The Norwegian renewable energy company Statkraft has opened a prototype power plant that produces power from seawater.
The plant, which should produce between 2 and 4 kilowatts, will cost approximately $8 million, and is expected to be followed by other plants using the same technology.
Greentechmedia.com: Although the concept strikes many as wacky, it is gaining traction among researchers and desalination companies because generating power from osmotic pressure gradients is really an extension of reverse osmosis desalination.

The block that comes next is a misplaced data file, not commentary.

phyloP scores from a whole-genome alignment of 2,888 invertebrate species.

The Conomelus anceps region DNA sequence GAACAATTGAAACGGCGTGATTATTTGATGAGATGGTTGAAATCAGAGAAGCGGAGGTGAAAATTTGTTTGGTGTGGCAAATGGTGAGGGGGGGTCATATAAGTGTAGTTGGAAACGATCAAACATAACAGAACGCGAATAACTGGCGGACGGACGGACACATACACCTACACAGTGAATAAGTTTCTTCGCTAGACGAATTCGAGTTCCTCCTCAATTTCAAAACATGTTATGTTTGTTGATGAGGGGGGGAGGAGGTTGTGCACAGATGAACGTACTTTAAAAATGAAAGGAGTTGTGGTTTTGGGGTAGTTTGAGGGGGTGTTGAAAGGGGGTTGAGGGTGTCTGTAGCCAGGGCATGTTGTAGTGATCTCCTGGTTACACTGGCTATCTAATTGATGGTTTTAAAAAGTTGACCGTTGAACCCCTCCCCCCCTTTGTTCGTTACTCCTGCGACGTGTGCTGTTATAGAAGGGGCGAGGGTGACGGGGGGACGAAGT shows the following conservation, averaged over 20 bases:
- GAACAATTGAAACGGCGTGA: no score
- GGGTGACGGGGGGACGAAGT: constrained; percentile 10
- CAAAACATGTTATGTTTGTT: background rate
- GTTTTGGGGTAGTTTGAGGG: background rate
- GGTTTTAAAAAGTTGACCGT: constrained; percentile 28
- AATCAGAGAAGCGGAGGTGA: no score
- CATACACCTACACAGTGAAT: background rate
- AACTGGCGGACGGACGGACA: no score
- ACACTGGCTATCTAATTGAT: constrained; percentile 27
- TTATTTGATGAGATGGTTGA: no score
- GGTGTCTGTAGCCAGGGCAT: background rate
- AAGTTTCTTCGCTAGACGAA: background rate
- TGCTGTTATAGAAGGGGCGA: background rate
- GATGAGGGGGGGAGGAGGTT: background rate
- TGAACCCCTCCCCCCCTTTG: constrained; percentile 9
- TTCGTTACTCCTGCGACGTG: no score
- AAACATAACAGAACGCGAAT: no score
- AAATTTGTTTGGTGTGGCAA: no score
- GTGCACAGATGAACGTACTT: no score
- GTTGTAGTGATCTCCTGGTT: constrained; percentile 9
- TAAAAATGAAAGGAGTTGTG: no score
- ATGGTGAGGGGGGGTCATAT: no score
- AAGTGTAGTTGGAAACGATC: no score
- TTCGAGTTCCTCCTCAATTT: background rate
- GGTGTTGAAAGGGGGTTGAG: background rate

“You have the potential of approximately 2,000 terawatt hours a year globally. Any place you have a stream going into the sea you have potential energy,” Peter Holme Jensen, a microbiologist turned CEO of Aquaporin told us last year. Statkraft puts the figure at 1,600 terawatt hours. That’s about half of the power consumed in Europe a year, but that 1,600 to 2,000 terawatt hour potential is worldwide, not located just in Europe
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